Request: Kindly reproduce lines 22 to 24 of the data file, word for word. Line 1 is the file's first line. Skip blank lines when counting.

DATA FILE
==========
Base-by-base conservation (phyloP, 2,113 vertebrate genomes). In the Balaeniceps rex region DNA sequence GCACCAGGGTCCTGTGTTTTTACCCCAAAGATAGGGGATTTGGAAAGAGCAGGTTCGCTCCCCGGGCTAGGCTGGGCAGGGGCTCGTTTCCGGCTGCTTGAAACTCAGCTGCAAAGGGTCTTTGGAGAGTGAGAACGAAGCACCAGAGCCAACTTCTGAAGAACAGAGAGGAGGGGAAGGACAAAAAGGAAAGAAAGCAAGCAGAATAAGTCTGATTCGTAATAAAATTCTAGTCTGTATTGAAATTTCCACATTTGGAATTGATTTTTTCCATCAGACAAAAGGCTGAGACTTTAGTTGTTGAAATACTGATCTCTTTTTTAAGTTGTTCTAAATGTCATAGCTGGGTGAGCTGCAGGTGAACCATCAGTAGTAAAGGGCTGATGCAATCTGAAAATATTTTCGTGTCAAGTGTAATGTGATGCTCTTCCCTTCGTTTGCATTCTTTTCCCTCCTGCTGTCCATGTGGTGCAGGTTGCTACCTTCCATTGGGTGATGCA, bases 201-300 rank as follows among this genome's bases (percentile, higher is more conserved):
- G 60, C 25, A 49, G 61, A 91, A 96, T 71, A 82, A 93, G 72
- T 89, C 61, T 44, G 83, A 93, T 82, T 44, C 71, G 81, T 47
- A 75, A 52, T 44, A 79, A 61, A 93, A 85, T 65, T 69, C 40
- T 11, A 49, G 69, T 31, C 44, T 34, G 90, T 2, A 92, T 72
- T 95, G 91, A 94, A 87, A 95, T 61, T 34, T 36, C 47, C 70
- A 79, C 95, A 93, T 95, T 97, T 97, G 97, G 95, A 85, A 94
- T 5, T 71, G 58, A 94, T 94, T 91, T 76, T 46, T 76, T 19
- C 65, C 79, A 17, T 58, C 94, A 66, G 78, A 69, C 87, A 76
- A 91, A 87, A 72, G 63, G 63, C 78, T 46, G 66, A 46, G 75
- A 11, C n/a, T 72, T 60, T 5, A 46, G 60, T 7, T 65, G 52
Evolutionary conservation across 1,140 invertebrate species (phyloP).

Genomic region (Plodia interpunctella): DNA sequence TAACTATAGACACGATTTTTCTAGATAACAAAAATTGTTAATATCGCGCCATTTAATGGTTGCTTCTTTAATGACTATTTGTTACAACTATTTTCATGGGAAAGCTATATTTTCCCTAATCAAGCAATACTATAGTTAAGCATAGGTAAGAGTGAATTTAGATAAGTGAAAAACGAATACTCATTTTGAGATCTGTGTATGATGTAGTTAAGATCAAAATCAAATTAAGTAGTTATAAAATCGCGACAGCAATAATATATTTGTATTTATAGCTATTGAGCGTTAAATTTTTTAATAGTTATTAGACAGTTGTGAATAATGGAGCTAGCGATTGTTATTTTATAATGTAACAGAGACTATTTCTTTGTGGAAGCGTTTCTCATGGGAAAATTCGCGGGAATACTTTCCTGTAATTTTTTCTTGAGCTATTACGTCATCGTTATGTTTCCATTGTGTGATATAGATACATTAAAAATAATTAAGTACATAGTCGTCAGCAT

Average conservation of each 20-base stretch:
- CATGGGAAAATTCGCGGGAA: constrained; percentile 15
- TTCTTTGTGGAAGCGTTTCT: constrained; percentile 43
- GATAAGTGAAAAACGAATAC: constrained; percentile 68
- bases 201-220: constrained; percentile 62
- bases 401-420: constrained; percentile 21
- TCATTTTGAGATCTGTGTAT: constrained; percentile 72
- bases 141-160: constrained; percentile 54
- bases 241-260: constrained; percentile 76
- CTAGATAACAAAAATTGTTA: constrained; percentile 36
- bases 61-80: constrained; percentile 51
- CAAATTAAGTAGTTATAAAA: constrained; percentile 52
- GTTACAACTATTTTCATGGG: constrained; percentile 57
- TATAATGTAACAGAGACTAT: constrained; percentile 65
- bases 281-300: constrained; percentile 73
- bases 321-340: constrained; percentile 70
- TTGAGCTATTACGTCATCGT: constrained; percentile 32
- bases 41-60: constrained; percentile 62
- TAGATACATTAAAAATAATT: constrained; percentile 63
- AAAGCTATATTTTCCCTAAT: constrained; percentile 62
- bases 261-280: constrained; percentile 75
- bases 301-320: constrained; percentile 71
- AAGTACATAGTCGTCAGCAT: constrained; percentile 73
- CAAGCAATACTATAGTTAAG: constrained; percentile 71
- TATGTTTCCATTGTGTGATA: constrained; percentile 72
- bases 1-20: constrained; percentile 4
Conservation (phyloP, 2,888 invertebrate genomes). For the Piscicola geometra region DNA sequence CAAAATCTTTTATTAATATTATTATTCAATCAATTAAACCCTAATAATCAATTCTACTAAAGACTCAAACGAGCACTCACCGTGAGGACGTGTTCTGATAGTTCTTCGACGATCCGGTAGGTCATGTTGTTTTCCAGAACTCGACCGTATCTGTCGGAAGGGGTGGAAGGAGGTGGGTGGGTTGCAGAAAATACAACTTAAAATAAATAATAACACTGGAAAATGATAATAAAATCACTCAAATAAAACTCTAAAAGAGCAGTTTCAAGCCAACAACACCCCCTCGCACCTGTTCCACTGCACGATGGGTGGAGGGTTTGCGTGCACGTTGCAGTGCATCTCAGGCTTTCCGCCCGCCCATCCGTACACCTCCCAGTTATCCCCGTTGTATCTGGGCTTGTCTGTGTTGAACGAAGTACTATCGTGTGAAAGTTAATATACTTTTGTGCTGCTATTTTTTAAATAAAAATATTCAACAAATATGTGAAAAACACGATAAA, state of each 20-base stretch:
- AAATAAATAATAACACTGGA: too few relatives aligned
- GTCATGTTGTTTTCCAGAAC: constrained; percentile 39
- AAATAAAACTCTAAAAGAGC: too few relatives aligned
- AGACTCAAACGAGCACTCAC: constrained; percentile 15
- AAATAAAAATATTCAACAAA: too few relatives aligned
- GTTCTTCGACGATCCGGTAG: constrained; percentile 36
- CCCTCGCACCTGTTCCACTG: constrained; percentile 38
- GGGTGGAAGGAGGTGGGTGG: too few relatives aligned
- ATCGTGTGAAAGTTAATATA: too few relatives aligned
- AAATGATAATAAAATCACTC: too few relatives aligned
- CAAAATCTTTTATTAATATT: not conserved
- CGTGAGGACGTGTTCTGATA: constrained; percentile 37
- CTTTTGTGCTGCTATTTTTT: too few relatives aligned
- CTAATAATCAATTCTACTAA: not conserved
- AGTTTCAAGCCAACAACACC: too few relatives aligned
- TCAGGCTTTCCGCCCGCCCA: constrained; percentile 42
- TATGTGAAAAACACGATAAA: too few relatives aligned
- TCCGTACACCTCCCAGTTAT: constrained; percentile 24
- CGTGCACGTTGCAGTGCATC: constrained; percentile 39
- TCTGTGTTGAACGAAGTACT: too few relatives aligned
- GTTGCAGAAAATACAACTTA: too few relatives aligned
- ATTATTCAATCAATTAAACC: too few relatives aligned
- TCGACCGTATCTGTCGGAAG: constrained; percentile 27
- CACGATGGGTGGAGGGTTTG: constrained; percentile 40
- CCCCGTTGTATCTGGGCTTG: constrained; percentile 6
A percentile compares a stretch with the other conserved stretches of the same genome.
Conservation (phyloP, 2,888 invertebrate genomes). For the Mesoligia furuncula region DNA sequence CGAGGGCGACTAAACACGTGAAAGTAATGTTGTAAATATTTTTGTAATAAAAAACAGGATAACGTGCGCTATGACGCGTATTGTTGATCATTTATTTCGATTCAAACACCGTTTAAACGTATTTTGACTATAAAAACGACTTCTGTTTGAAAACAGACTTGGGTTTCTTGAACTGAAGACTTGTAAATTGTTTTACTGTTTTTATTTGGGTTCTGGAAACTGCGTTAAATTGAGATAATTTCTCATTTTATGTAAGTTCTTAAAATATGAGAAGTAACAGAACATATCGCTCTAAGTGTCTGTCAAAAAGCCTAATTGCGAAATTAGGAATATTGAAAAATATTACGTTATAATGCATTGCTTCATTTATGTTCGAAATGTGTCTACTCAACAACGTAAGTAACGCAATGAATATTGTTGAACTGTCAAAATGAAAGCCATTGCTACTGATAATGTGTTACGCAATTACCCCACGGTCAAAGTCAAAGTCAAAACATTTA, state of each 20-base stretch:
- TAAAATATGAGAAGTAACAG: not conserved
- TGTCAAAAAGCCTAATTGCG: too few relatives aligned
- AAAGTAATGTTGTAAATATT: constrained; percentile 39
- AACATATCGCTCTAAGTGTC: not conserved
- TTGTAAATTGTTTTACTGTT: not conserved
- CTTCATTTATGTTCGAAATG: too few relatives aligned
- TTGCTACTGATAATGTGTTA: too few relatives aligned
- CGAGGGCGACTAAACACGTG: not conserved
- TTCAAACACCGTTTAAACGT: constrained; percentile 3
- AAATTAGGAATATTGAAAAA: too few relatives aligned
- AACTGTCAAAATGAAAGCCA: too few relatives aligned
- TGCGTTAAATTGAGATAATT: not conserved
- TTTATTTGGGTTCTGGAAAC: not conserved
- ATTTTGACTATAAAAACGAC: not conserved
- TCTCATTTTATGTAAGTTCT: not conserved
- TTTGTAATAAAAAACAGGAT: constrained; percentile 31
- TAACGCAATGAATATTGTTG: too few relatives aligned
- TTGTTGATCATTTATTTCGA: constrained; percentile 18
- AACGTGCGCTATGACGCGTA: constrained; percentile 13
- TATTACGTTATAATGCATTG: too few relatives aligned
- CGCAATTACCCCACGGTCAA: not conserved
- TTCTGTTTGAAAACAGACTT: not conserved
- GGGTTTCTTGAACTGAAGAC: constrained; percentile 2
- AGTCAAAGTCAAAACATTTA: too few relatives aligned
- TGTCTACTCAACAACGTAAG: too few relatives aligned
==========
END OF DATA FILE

- bases 241-260: constrained; percentile 76
- CTAGATAACAAAAATTGTTA: constrained; percentile 36
- bases 61-80: constrained; percentile 51